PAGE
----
Why failing correcting new line at end of text file

Discussion in 'Perl Misc' started by O_TEXT, Jul 29, 2009.

  1. O_TEXT

    O_TEXT Guest

    I did two functions to correct new line at end of text file. One works
    the other does not.

    A text file generally ends by one new line, but sometimes does not, for
    whatever reason. This leaded perl to have both \z and \Z.

    The aim of my function is to transform a buffer, appending a new line at
    the end of buffer, if missing.

    Function/routine test1 does it successfully.
    Function/routine test2 appends an excessive new line when new line is
    yet present as illustrated by example here after.

    Even if I will try to do the job an other way, I wonder why test2 fails?


    sub printString ($)
    {
    my ($v)=@_;
    my @val = unpack("U0C*", $v);
    for my $i ( @val)
    {
    printf "%x " , $i ;
    }
    print "\n" ;
    }

    sub test1($)
    {
    my ($v)=@_;
    $v =~ s/([^\x{000A}])\z/$1\n/smg ;
    return $v;
    }

    sub test2($)
    {
    my ($v)=@_;
    my $x000a = pack("U0C*", 0x0a); # U+000A <control>

    $v =~ s/((?:$x000a)?)\z/\n/smg ;
    return $v;
    }

    sub test($)
    {
    my ($v)=@_;
    printString ($v);
    my $r1 = test1($v);
    my $r2 = test2($v);
    printString ($r1);
    printString ($r2);
    print "1>" . $r1 . "<1 2>" . $r2 ."<2\n";
    }

    test (" y\ny\n" );
    test (" x\nx" );
    O_TEXT, Jul 29, 2009
    #1
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  2. O_TEXT

    O_TEXT Guest

    O_TEXT a écrit :
    > I did two functions to correct new line at end of text file. One works
    > the other does not.
    >
    > A text file generally ends by one new line, but sometimes does not, for
    > whatever reason. This leaded perl to have both \z and \Z.
    >
    > The aim of my function is to transform a buffer, appending a new line at
    > the end of buffer, if missing.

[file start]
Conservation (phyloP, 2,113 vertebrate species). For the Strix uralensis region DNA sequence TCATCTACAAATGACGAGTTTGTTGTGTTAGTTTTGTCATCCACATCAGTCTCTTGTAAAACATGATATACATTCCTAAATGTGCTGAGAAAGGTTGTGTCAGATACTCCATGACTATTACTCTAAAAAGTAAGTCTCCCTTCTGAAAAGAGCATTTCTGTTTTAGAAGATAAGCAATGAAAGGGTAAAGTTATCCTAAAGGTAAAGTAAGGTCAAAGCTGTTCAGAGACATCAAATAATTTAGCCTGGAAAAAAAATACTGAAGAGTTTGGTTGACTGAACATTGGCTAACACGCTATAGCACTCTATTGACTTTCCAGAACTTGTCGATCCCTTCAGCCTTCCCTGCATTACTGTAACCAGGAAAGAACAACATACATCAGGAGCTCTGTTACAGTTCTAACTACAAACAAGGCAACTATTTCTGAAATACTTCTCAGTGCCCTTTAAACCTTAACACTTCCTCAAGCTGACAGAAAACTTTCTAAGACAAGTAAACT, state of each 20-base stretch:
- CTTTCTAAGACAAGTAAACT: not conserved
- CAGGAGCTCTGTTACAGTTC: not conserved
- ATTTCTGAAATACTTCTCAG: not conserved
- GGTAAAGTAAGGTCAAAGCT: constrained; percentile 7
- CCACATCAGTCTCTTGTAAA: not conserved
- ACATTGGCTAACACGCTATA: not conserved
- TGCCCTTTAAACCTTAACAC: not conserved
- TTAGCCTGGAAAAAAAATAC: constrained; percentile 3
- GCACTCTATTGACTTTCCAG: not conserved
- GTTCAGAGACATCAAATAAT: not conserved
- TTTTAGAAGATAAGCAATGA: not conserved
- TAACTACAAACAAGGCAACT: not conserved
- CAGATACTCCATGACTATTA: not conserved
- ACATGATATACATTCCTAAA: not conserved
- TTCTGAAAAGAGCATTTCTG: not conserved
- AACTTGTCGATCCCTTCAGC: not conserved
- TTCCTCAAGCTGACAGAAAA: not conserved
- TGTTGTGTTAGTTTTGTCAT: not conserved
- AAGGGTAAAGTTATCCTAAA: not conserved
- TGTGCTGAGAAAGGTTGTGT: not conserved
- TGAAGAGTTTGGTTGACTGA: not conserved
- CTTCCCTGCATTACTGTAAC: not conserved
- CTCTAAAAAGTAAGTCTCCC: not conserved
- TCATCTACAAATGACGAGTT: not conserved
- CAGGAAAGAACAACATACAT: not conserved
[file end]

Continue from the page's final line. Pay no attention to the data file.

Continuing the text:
>
    > Function/routine test1 does it successfully.
    > Function/routine test2 appends an excessive new line when new line is
    > yet present as illustrated by example here after.
    >
    > Even if I will try to do the job an other way, I wonder why test2 fails?



    > $v =~ s/((?:$x000a)?)\z/\n/smg ;


    In fact, it is related to an extra g in the regular expression. test3
    corrects this.


    sub printString ($$)
    {
    my ($h, $v)=@_;
    my @val = unpack("U0C*", $v);
    printf "$h: " ;
    for my $i ( @val)
    {
    printf "%x " , $i ;
    }
    print "\n" ;
    }

    sub test1($)
    {
    my ($v)=@_;
    $v =~ s/([^\x{000A}])\z/$1\n/smg ;
    return $v;
    }

    sub test2($)
    {
    my ($v)=@_;
    my $x000a = pack("U0C*", 0x0a); # U+000A <control>

    $v =~ s/((?:$x000a)?)\z/\n/smg ;
    return $v;
    }

    sub test3($)
    {
    my ($v)=@_;
    my $x000a = pack("U0C*", 0x0a); # U+000A <control>

    $v =~ s/((?:$x000a)?)\z/\n/sm ;
    return $v;
    }


    sub test($)
    {
    my ($v)=@_;
    printString ('input', $v);
    my $r1 = test1($v);
    my $r2 = test2($v);
    my $r3 = test3($v);
    printString ('test1', $r1);
    printString ('test2', $r2);
    printString ('test3', $r3);
    }

    test (" y\ny\n" );
    test (" x\nx" );
    O_TEXT, Jul 29, 2009
    #2
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